Operator

Yeah. Your next question comes from the line of Andy Barish with Jefferies.

Andy Barish -- Jefferies -- Analyst

Hey, guys, yeah, Just one more North question or North FRC question as we look out. You've broadly mentioned that restaurant level margins kind of equate to where Cheesecake is running right now North a little bit higher FRC a little bit lower. Is that still kind of what you're thinking for next year I guess without getting too specific? And then just in terms of the new unit economics that you provided those do incorporate higher margins going forward in the North and FRC businesses? Is there anything we should just be aware of there in terms of what's going on?

Matthew E. Clark -- Executive Vice President and Chief Financial Officer

So Andy this is Matt. Just to tackle that second part first. The unit economics contemplate sort of the mature run rate right? And that's sort of the way that I think most people model it out and keeping in mind the extremely high-growth rate for both North and FRC. When we look at the same-store performance for those different groups of restaurants that's what we're looking at when we're providing unit economics in those higher margins. Because obviously if you're opening up 6 or 7 restaurants on a base of 15 you've got some waiting issues with respect to the aggregate margin performance of the concept. So the aggregate margin performance is contemplated for next year in the guidance that we provided previously and posted on the website. The modeling for the new units looks at sort of comp performance to strip out that heavy growth piece.

Andy Barish -- Jefferies -- Analyst

Very helpful. And just quickly on that anything different on the cost side of the equations there the 2 main prime costs labor and...

Matthew E. Clark -- Executive Vice President and Chief Financial Officer

No. It's a good question for modeling. I mean relatively speaking it's pretty close on the FRC for Cheesecake maybe a little bit less labor for North and that's probably the difference a little bit simpler. Cheesecake is a little bit more complicated concept but otherwise sort of proportionately similar.

Andy Barish -- Jefferies -- Analyst

Thank you.

Operator

Your next question comes from the line of Matt DiFrisco with Guggenheim Securities.

Matt DiFrisco -- Guggenheim Securities -- Analyst

Thank you and I apologize in advance for beating a dead horse here. But just to take this a little further as far as the guidance I guess when you say neutral for 2020 are you sort of starting from the base of this adjusted $270 million number? Or is it sort of the GAAP number or so?

Matthew E. Clark -- Executive Vice President and Chief Financial Officer

So the neutral piece is for FRC right? It's a good question. For North FRC and the interest combined so we'll be looking at it from the adjusted perspective of Cheesecake Factory. That's the core business we're looking because obviously it excludes sort of the losses attributable because that piece is carved out and that's the neutral part.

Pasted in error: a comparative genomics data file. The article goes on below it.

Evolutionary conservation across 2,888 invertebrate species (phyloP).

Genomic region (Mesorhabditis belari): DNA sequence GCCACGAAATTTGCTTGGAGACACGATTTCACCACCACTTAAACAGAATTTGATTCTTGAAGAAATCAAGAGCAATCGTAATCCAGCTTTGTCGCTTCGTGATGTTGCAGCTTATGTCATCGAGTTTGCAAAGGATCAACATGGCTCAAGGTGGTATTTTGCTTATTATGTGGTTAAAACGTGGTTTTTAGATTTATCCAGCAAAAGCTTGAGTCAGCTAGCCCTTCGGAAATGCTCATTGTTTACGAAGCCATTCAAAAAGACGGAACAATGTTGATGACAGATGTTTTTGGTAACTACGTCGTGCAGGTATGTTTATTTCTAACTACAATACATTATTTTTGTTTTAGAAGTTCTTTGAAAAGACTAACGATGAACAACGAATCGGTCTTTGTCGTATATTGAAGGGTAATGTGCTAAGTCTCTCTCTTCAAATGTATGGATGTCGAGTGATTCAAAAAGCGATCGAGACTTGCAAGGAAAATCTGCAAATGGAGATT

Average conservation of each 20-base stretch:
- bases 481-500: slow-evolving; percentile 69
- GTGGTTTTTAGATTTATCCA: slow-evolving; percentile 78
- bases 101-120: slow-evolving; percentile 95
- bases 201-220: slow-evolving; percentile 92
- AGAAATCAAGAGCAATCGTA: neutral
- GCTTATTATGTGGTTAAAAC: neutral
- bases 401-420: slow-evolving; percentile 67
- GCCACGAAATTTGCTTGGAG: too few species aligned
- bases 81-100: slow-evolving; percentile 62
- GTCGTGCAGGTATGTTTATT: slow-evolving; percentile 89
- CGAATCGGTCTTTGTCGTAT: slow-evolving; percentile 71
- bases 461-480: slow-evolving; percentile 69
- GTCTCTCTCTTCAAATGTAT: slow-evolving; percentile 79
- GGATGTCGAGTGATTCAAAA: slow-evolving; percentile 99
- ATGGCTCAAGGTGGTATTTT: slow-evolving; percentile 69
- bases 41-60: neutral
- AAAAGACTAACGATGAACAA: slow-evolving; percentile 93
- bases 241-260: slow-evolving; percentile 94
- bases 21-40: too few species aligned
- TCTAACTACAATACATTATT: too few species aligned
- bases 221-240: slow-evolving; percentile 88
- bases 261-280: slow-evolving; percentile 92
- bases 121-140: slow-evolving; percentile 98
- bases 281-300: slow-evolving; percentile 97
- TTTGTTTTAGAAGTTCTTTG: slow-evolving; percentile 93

Matt DiFrisco -- Guggenheim Securities -- Analyst

And you are completely -- when you say $0.61 to $0.65 for the fourth quarter it is completely reflective of all of the Cheesecake nothing to do with the acquisition that will be stripped out or bucketed in a different -- when you talk about your guidance here for the $0.61 to $0.65?

Matthew E. Clark -- Executive Vice President and Chief Financial Officer

Yes yes.

Andy Barish -- Jefferies -- Analyst

And then last question I guess more so on the current trends that you're seeing out there I think you would've called it out but is there anything or is it too soon to say sort of what the wildfires going on there? Anything impairing the business? I know you have a large patio business. Is the air quality starting to affect some square footage that might be coming under pressure? Or this is so far you haven't seen any of that?

Matthew E. Clark -- Executive Vice President and Chief Financial Officer

Well everything that we do know is in our guidance. So I think that the range sort of speaks for itself. And the only thing that really contemplate so we called out specifically above and beyond was the holiday shift.

Andy Barish -- Jefferies -- Analyst

Okay, thank you.

Operator

And your last question comes from the line of Dennis Geiger with UBS.

Dennis Geiger -- UBS -- Analyst

Great, thanks for the question, Just a follow-up maybe on the longer-term margin question. And whether or not you're able to share some kind of longer-term margin target at this time? Or maybe how similar you're thinking about the targets relative to previous targets? And then maybe if that's difficult Matt is there anything else to add kind of on the margin recapture maybe whether those 4 or 5 pillars that you've talked about previously if those are still generally notable opportunities for you if there's anything incremental to add?

Matthew E. Clark -- Executive Vice President and Chief Financial Officer